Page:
Remember when Blac Chyna used to be great friends with Kim Kardashian? That is, until Kim’s teenage sister started dating the father of Blac Chyna’s child and her now former fiancé, that Timon from The Lion King looking rapper known as Tyga. Blac Chyna never publicly condemned any of the parties involved—including Kim—which was very nice of her, ‘cause I would have publicly blasted all of them. Twice.

The thing with those Kardashian sisters is that they are the reality-TV equivalent of any R&B song about a woman creeping in the wings, waiting to take a friend’s man. Seriously, why is it that so many of their relationships are modeled after SWV’s catalog?

Another former friend of Kim’s, Trina, has noted in interviews and on social media how Khloe Kardashian has dated two of her former boyfriends: French Montana (HAHN!) and James Harden, of the Houston Rockets. And though Amber Rose and Kim may “text each other all the time now,” don’t forget that Amber once referred to Kim as a homewrecker who plotted on taking Kanye West from her. Kris Humphries would agree with that sentiment.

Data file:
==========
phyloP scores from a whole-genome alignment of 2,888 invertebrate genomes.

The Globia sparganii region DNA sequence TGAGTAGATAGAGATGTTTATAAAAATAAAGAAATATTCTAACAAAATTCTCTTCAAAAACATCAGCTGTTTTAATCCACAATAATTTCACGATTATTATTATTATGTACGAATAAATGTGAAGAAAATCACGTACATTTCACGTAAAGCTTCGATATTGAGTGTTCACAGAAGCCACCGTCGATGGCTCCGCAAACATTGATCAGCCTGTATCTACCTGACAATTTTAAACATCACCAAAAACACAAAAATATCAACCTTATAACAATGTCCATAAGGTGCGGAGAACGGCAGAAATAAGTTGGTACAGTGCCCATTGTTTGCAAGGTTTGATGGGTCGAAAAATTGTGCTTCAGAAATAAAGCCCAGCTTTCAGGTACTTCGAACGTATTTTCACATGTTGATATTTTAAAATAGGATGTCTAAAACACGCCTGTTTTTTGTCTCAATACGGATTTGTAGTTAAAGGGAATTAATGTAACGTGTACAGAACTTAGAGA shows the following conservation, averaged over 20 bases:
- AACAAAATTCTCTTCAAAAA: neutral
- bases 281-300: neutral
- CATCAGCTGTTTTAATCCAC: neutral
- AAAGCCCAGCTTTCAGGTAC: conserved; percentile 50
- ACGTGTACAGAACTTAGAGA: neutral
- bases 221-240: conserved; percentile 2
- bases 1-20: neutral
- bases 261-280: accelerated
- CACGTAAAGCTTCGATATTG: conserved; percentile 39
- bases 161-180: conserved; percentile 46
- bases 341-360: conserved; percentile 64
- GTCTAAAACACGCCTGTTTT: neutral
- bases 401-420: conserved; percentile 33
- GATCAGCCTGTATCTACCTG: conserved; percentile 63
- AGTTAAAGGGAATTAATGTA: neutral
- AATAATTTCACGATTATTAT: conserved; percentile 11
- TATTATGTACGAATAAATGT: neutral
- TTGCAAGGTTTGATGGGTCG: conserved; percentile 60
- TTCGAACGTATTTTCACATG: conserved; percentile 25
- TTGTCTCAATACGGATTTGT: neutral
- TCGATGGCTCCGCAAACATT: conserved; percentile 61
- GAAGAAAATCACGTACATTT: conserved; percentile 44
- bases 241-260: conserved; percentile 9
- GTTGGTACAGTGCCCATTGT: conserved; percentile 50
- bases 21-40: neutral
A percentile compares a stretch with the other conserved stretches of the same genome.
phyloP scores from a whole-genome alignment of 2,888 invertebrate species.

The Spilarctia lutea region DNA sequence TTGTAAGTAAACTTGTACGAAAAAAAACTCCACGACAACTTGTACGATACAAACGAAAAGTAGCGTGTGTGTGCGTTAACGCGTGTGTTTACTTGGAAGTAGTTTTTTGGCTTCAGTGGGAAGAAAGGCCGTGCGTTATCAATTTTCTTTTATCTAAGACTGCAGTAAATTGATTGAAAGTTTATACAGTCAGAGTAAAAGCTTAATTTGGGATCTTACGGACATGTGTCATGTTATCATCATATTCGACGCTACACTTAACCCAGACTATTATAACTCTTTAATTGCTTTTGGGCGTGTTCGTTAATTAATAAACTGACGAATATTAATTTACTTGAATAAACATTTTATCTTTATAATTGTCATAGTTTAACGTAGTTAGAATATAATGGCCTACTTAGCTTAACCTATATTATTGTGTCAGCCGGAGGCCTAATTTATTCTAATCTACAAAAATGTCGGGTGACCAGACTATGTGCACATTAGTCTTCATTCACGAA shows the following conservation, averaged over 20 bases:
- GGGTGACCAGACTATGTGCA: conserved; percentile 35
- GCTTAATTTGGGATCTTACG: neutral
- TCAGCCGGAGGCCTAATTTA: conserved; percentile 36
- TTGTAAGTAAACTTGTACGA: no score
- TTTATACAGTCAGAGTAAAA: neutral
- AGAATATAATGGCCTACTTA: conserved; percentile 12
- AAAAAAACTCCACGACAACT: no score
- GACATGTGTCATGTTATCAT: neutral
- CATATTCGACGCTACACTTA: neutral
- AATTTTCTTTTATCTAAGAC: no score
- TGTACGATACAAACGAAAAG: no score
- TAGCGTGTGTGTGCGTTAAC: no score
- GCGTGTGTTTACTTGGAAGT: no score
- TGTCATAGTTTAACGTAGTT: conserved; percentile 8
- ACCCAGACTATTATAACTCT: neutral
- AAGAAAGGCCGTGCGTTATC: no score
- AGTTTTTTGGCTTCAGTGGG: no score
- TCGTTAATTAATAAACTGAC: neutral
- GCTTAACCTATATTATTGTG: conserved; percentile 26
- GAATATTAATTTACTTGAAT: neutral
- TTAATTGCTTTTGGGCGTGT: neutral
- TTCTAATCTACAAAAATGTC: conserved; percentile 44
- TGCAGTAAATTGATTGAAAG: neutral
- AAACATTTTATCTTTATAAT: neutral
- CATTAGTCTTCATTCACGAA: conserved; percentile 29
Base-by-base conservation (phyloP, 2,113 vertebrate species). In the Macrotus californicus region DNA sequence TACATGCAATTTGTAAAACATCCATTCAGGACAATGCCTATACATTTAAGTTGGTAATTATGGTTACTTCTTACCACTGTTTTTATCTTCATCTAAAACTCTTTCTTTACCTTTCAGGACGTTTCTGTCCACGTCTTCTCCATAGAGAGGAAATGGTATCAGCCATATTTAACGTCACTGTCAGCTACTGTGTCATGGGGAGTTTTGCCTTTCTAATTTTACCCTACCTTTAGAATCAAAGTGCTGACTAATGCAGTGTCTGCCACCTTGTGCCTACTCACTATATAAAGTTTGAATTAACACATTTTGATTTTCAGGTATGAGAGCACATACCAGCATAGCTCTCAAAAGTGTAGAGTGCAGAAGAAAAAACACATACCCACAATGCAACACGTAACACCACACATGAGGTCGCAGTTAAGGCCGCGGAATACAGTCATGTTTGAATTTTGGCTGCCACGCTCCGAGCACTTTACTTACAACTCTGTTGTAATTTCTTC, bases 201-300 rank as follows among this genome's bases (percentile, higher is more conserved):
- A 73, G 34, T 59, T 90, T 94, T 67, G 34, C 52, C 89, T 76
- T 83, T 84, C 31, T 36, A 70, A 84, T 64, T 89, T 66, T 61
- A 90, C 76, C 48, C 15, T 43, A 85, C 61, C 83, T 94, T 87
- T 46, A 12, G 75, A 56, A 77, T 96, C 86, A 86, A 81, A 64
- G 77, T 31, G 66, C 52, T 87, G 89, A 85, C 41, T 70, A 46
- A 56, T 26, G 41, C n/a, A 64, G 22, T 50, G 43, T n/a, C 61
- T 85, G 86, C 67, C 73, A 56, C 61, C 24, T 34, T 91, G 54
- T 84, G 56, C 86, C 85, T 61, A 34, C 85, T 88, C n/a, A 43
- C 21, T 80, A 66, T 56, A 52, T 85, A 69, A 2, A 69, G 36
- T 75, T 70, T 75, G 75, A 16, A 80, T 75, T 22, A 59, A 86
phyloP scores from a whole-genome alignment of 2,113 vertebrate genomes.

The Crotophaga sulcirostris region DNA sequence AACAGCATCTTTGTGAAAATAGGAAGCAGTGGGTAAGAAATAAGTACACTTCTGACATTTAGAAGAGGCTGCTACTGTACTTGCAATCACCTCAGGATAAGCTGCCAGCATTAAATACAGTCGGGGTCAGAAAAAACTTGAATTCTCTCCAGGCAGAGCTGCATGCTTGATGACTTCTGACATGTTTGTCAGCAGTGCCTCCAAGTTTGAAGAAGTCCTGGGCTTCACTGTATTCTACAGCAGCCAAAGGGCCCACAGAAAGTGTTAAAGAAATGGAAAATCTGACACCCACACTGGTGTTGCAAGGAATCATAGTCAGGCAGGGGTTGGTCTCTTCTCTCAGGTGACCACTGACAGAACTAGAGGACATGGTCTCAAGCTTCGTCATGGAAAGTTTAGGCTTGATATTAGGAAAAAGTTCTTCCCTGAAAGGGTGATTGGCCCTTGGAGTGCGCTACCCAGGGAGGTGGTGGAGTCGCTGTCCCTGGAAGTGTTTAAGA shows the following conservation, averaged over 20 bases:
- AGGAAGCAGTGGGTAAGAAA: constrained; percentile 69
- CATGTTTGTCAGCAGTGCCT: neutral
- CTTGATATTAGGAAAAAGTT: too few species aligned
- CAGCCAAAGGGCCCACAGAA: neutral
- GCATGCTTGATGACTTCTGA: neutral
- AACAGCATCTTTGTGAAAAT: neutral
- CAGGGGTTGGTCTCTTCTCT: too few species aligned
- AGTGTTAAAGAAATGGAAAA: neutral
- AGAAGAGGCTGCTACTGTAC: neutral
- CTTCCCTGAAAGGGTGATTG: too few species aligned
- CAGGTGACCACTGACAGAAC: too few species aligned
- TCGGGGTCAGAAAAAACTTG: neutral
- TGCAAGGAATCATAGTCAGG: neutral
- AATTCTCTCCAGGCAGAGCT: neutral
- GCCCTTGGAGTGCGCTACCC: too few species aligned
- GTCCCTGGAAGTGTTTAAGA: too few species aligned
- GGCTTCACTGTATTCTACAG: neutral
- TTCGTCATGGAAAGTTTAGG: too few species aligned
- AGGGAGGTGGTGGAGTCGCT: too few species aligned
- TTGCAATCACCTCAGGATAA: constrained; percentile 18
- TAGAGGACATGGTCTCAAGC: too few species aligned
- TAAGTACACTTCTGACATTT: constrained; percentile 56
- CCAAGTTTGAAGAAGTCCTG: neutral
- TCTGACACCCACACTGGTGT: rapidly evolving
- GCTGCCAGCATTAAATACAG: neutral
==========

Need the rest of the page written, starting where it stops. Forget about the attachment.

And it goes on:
I’m not sure whether or not Blac Chyna’s intentions with the only Kardashian brother were pure initially, but I do know that the end result is this family getting done to them what they have previously done to others. This is the family that consistently flips relationships into business partnerships, so I hope that not only do Blac Chyna and Rob Kardashian get married, I hope they’re at work negotiating a reality show. It’s the family way.

In fact, in Kim Kardashian’s Rolling Stone interview last year she discussed Rob, saying, “Do I think he smokes weed, drinks beer, hangs out, and plays video games with his friends all day long? Yes.” When pressed if it wasn’t more “like hookers and meth at the Ritz,” she responded: “No, no. Or he’d be skinny.”

Rob was said to be “furious” over this, but thankfully, his new fiancée is helping him out. See, Kimmy? It’s all better now. Blac Chyna is remodeling Rob the same way Kanye West ransacked your closet and put you in all those neutral tones.

So what if Kris Jenner and the rest of the family aren’t talking about the new addition to the family? Blac Chyna, Rob Kardashian, and his future mother-in-law, Tokyo Toni, certainly seem pleased. I think that’s what matters most.

Read the rest at Complex.